Maridueña brings his likable, earnest everyman charm, which is necessary for a character like Jaime Reyes. More than anything, he captures the essence and personality of the character from the comics, which is also refreshing. Maridueña and Soto performed an excellent job of translating the character from the page to the screen. Not to mention, the energy that Maridueña and the other actors portraying the Reyes family bring a unique flavor and energy to the film that imbues Blue Beetle with its own style and identity. While Blue Beetle follows many familiar conventions and tropes of superhero films, it dances to its own style of music.

What underscores Jaime Reyes’ journey is his bond and relationship with his immediate family, represented in the film with his father Alberto (Alcázar); sister Milagro (Escobedo); Uncle Rudy (Lopez); his mother (Carrillo); and Nana (Barraza). The family serves as a grounding and centering presence for Jaime, as they are always willing to look out for and protect one another. The modest, blue-collar Reyes family contrasts with Jenny and Victoria, who do not share very much affection, and Jenny has little family left in her life with her parents out of the picture. Meanwhile, for the Reyes family, their bonds and sticking together mean everything to them.

The film lacks what should have been a stronger antagonist. Susan Sarandon is a talented actress, but she’s not very convincing with her performance as Victoria Kord. She is yet another in a long line of evil, greedy CEO villains in a long history of such villains in comic book superhero movies. It’s easy to see why such individuals are often depicted as the bad guys. Her attempt to come off as a Machiavellian, draconian, and ruthless tycoon falls flat. Trujillo fares better in the role of Carapax, a bitter, grizzled soldier who has given up everything in service to Victoria. Carapax has one of the better through-line character arcs throughout Blue Beetle, and he emerges as a decent adversary for Jaime.

Also, while the film looks impressive for the most part, especially Blue Beetle’s suit design, some of the visual effects do look a bit rough around the edges. Blue Beetle originally began as a Max streaming project, and there do appear to be vestiges of that, at least where some of the visual effects are concerned. Not that all of them look bad. Most of Jaime’s suit visuals, Carapax, and the sequences involving the VTOL craft, The Bug, come across well, but some of the CG shots lack a certain extra layer of polish.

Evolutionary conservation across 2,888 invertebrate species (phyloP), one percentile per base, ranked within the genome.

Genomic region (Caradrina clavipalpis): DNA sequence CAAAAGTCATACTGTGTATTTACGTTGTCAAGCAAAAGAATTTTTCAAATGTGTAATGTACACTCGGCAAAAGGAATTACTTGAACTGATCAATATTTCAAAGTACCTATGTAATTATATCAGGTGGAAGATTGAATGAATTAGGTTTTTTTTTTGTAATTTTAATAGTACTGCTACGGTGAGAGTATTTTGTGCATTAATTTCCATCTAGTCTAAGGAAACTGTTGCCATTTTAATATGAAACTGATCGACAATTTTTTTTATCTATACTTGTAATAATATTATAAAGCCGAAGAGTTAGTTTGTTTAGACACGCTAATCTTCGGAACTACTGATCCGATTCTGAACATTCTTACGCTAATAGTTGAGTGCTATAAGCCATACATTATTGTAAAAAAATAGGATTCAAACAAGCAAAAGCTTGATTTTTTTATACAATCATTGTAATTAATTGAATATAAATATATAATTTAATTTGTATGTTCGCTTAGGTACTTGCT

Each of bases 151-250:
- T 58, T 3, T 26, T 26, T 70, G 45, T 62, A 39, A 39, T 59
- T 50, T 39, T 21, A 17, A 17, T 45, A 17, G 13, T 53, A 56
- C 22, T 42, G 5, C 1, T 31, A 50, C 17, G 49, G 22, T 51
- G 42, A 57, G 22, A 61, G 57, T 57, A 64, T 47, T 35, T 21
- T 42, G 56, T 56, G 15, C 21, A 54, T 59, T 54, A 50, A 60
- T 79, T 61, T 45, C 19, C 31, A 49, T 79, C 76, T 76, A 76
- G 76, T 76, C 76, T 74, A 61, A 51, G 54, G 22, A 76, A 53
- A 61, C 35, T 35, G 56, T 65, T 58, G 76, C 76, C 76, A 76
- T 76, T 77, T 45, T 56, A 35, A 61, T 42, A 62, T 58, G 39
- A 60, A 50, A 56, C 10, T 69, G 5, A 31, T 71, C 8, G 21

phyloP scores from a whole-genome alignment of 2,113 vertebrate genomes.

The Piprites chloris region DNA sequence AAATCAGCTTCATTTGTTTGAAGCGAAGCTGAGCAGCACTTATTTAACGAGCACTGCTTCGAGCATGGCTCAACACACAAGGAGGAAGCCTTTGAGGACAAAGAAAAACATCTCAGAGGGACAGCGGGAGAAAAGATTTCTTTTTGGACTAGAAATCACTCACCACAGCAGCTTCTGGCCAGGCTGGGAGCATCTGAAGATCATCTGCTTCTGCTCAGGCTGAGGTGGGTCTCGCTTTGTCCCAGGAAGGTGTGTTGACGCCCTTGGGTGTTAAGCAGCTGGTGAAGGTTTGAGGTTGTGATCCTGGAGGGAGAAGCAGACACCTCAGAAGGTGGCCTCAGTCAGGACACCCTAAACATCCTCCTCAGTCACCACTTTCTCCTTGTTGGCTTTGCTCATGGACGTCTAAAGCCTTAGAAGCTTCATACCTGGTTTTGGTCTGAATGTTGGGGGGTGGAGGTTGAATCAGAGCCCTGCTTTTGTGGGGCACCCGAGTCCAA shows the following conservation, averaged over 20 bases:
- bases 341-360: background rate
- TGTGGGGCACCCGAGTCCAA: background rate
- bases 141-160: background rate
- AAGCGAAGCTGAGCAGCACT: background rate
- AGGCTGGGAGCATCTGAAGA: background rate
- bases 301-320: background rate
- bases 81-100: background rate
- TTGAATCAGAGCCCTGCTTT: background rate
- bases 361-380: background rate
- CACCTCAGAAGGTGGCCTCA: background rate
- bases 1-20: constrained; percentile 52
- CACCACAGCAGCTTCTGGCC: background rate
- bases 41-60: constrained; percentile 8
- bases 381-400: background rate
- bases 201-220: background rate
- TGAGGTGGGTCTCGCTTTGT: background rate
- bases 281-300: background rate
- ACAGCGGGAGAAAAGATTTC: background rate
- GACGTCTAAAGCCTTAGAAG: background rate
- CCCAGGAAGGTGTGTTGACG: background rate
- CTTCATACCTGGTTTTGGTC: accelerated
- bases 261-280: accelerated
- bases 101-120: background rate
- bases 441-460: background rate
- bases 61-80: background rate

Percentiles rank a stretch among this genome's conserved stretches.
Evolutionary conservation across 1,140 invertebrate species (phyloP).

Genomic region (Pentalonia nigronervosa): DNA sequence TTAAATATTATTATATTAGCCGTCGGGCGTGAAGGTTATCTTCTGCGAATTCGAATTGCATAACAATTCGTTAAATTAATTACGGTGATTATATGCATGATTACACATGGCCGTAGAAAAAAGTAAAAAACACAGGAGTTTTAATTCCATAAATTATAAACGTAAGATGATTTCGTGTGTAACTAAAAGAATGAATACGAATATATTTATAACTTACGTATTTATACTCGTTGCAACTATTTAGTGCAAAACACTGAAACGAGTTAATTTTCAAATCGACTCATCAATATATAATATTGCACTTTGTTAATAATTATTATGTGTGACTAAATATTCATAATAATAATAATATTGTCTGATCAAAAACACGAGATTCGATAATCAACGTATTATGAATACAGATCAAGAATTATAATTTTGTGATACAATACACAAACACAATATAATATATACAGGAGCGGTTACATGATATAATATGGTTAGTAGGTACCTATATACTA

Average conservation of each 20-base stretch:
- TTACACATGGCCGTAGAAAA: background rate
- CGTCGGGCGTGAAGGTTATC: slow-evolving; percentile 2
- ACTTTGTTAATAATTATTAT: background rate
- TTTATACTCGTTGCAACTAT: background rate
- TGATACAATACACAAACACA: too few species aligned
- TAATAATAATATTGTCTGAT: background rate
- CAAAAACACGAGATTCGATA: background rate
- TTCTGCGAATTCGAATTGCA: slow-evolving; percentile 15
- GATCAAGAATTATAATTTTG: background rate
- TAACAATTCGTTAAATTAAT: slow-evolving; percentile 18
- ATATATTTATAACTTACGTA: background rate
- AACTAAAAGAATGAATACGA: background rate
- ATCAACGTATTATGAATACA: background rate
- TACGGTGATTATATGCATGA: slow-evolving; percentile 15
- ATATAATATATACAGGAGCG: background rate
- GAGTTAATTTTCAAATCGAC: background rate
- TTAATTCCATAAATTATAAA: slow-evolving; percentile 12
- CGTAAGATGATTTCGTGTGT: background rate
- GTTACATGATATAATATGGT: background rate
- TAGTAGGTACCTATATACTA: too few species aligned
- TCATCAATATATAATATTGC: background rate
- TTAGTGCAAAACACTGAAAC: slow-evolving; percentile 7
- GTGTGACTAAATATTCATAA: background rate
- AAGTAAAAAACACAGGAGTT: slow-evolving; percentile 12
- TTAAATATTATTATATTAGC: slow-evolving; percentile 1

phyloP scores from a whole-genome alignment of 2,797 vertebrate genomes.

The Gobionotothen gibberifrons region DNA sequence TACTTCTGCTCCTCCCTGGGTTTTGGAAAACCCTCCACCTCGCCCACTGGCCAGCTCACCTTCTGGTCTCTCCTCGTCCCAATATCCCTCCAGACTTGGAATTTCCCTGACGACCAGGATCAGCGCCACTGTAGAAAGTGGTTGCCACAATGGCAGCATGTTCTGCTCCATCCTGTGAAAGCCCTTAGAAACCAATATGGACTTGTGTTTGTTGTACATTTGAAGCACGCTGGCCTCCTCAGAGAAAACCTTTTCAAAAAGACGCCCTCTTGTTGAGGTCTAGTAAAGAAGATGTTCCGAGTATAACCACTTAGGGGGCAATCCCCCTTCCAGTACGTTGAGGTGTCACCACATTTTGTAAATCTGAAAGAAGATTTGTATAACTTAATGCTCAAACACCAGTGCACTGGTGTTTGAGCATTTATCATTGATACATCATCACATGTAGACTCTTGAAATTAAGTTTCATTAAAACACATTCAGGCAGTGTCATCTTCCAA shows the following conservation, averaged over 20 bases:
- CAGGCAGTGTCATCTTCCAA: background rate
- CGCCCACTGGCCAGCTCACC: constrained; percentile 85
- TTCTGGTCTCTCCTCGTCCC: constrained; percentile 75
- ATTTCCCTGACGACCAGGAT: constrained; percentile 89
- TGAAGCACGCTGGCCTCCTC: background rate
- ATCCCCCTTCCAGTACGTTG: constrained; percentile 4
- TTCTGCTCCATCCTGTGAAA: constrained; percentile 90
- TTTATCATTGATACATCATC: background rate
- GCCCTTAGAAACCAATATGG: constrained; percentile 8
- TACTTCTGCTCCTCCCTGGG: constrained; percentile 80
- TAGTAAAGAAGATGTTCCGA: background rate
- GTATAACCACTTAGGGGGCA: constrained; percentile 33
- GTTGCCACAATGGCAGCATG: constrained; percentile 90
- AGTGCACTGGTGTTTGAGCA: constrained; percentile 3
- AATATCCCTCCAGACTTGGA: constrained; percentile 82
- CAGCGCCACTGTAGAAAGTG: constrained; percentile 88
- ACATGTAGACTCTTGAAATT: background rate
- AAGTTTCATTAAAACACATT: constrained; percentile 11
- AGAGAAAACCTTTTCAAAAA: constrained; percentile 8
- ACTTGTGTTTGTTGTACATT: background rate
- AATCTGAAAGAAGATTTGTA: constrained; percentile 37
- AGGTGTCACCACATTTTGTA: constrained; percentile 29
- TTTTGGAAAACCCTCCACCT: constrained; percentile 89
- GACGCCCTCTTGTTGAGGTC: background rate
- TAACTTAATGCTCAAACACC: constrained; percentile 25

The only main drawback is the film is missing that one big moment where Jaime Reyes finally accepts his role and “becomes” the Blue Beetle, officially inheriting the legacy and mantle of a generational hero. In addition, there could have been more to fulfill that strong setup of Jaime representing his hometown and neighborhood of Palmera City, the Edge Keys. A couple of well-placed narrative exclamation points could have truly put Blue Beetle over the top. Otherwise, it’s a strong first effort. It would be a shame if this was the last outing of Blue Beetle because his adventures and stories show the potential to only get more interesting from here.

The final score: review Good
The 411
DC's Blue Beetle is a strong, surprisingly well-done effort and superhero outing from DC and Warner Bros. Xolo Maridueña does a good job in his portrayal of Jaime Reyes, and Ángel Manuel Soto imbues the film with a cool comic book style that honors the source material and with creating a compelling origin story for Jaime and his family. Soto and writer Gareth Dunnet-Alcocer execute the plot well by keeping a tight, focused origin story without getting too bogged down with the outside DC Universe, which is still visibly at play. Hopefully, this isn't the last Blue Beetle movie because it turned out much better than expected.